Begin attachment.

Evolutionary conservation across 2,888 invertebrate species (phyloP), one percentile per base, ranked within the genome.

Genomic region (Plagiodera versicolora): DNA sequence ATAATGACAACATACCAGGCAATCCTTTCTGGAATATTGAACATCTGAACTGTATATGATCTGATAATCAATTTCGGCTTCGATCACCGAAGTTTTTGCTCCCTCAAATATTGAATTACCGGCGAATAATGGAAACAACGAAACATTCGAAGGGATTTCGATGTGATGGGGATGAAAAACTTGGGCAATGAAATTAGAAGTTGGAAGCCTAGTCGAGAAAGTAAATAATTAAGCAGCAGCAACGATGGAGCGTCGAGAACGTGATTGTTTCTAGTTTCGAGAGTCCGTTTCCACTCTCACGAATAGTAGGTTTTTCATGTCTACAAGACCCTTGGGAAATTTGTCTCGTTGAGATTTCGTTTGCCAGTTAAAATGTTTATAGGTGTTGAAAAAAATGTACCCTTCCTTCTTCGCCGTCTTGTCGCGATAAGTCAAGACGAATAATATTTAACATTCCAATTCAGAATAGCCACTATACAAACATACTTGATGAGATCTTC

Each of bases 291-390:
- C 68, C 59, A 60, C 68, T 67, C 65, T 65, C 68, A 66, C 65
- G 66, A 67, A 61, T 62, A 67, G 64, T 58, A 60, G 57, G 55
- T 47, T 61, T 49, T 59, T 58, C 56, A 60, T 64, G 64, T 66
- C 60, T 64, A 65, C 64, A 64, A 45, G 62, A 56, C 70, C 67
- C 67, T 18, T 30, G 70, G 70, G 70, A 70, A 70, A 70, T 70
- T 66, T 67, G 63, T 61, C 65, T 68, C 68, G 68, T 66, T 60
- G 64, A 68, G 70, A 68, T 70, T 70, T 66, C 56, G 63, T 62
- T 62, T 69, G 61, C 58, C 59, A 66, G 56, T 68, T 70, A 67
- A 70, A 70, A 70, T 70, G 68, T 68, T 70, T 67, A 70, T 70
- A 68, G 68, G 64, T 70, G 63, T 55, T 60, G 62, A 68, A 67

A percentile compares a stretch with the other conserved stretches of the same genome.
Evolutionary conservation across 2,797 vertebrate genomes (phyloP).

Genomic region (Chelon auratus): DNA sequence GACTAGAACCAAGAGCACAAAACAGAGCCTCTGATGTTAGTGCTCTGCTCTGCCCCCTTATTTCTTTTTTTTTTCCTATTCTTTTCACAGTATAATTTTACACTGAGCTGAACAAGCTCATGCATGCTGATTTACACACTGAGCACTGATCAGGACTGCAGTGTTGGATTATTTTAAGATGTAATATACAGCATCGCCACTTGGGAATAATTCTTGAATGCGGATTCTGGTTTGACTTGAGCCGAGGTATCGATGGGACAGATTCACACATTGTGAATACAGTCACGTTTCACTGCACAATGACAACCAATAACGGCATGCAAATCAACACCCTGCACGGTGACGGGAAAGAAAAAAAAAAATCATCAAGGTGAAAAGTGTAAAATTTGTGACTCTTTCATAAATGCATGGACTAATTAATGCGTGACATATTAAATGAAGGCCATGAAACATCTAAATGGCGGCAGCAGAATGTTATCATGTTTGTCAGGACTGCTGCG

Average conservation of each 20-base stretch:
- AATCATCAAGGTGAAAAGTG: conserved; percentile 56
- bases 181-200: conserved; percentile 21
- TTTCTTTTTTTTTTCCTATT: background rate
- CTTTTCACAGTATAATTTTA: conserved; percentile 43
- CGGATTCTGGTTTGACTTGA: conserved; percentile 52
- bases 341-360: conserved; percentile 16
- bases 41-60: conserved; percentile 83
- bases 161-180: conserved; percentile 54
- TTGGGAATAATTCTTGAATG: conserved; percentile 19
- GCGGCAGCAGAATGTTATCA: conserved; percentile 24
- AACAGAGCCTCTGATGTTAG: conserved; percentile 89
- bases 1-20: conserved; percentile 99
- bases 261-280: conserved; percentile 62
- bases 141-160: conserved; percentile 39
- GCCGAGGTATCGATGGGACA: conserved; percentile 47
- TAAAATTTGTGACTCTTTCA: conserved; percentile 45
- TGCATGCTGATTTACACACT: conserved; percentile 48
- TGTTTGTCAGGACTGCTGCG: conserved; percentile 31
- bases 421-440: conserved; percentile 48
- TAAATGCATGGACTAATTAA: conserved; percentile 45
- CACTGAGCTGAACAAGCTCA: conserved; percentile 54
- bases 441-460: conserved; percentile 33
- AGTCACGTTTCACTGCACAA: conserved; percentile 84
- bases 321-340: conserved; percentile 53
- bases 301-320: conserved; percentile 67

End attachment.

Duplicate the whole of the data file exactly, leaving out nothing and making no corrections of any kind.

Evolutionary conservation across 2,888 invertebrate species (phyloP), one percentile per base, ranked within the genome.

Genomic region (Plagiodera versicolora): DNA sequence ATAATGACAACATACCAGGCAATCCTTTCTGGAATATTGAACATCTGAACTGTATATGATCTGATAATCAATTTCGGCTTCGATCACCGAAGTTTTTGCTCCCTCAAATATTGAATTACCGGCGAATAATGGAAACAACGAAACATTCGAAGGGATTTCGATGTGATGGGGATGAAAAACTTGGGCAATGAAATTAGAAGTTGGAAGCCTAGTCGAGAAAGTAAATAATTAAGCAGCAGCAACGATGGAGCGTCGAGAACGTGATTGTTTCTAGTTTCGAGAGTCCGTTTCCACTCTCACGAATAGTAGGTTTTTCATGTCTACAAGACCCTTGGGAAATTTGTCTCGTTGAGATTTCGTTTGCCAGTTAAAATGTTTATAGGTGTTGAAAAAAATGTACCCTTCCTTCTTCGCCGTCTTGTCGCGATAAGTCAAGACGAATAATATTTAACATTCCAATTCAGAATAGCCACTATACAAACATACTTGATGAGATCTTC

Each of bases 291-390:
- C 68, C 59, A 60, C 68, T 67, C 65, T 65, C 68, A 66, C 65
- G 66, A 67, A 61, T 62, A 67, G 64, T 58, A 60, G 57, G 55
- T 47, T 61, T 49, T 59, T 58, C 56, A 60, T 64, G 64, T 66
- C 60, T 64, A 65, C 64, A 64, A 45, G 62, A 56, C 70, C 67
- C 67, T 18, T 30, G 70, G 70, G 70, A 70, A 70, A 70, T 70
- T 66, T 67, G 63, T 61, C 65, T 68, C 68, G 68, T 66, T 60
- G 64, A 68, G 70, A 68, T 70, T 70, T 66, C 56, G 63, T 62
- T 62, T 69, G 61, C 58, C 59, A 66, G 56, T 68, T 70, A 67
- A 70, A 70, A 70, T 70, G 68, T 68, T 70, T 67, A 70, T 70
- A 68, G 68, G 64, T 70, G 63, T 55, T 60, G 62, A 68, A 67

A percentile compares a stretch with the other conserved stretches of the same genome.
Evolutionary conservation across 2,797 vertebrate genomes (phyloP).

Genomic region (Chelon auratus): DNA sequence GACTAGAACCAAGAGCACAAAACAGAGCCTCTGATGTTAGTGCTCTGCTCTGCCCCCTTATTTCTTTTTTTTTTCCTATTCTTTTCACAGTATAATTTTACACTGAGCTGAACAAGCTCATGCATGCTGATTTACACACTGAGCACTGATCAGGACTGCAGTGTTGGATTATTTTAAGATGTAATATACAGCATCGCCACTTGGGAATAATTCTTGAATGCGGATTCTGGTTTGACTTGAGCCGAGGTATCGATGGGACAGATTCACACATTGTGAATACAGTCACGTTTCACTGCACAATGACAACCAATAACGGCATGCAAATCAACACCCTGCACGGTGACGGGAAAGAAAAAAAAAAATCATCAAGGTGAAAAGTGTAAAATTTGTGACTCTTTCATAAATGCATGGACTAATTAATGCGTGACATATTAAATGAAGGCCATGAAACATCTAAATGGCGGCAGCAGAATGTTATCATGTTTGTCAGGACTGCTGCG

Average conservation of each 20-base stretch:
- AATCATCAAGGTGAAAAGTG: conserved; percentile 56
- bases 181-200: conserved; percentile 21
- TTTCTTTTTTTTTTCCTATT: background rate
- CTTTTCACAGTATAATTTTA: conserved; percentile 43
- CGGATTCTGGTTTGACTTGA: conserved; percentile 52
- bases 341-360: conserved; percentile 16
- bases 41-60: conserved; percentile 83
- bases 161-180: conserved; percentile 54
- TTGGGAATAATTCTTGAATG: conserved; percentile 19
- GCGGCAGCAGAATGTTATCA: conserved; percentile 24
- AACAGAGCCTCTGATGTTAG: conserved; percentile 89
- bases 1-20: conserved; percentile 99
- bases 261-280: conserved; percentile 62
- bases 141-160: conserved; percentile 39
- GCCGAGGTATCGATGGGACA: conserved; percentile 47
- TAAAATTTGTGACTCTTTCA: conserved; percentile 45
- TGCATGCTGATTTACACACT: conserved; percentile 48
- TGTTTGTCAGGACTGCTGCG: conserved; percentile 31
- bases 421-440: conserved; percentile 48
- TAAATGCATGGACTAATTAA: conserved; percentile 45
- CACTGAGCTGAACAAGCTCA: conserved; percentile 54
- bases 441-460: conserved; percentile 33
- AGTCACGTTTCACTGCACAA: conserved; percentile 84
- bases 321-340: conserved; percentile 53
- bases 301-320: conserved; percentile 67